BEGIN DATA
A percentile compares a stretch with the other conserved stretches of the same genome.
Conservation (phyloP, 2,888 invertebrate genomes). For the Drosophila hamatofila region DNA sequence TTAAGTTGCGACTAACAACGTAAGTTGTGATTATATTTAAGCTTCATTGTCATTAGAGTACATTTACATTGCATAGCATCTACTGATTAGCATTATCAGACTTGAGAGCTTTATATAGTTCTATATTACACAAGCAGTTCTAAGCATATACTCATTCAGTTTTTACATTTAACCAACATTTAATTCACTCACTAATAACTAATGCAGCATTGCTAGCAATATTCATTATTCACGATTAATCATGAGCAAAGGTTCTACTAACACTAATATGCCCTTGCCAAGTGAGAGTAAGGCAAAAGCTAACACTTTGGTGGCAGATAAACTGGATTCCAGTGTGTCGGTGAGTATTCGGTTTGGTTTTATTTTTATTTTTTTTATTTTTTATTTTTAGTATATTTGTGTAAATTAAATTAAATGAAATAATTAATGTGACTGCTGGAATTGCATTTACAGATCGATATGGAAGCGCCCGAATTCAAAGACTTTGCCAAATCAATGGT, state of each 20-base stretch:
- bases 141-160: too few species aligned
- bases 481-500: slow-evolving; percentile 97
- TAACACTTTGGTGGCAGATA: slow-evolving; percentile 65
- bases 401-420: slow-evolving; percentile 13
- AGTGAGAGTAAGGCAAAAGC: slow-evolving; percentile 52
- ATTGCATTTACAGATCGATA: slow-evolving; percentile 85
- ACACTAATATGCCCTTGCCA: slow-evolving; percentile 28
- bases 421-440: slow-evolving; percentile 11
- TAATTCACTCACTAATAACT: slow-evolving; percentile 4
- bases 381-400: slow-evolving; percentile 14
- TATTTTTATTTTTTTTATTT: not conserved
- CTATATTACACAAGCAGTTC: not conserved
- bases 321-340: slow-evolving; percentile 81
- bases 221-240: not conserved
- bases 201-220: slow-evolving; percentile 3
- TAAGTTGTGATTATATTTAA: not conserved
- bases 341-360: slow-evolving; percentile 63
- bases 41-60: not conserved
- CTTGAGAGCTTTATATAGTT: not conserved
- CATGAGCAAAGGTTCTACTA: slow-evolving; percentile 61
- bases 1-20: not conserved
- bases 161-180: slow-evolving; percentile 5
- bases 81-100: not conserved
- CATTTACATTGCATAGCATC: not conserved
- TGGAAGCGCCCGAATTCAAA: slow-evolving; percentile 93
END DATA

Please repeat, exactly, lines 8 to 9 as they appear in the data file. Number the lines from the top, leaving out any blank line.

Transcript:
- ATTGCATTTACAGATCGATA: slow-evolving; percentile 85
- ACACTAATATGCCCTTGCCA: slow-evolving; percentile 28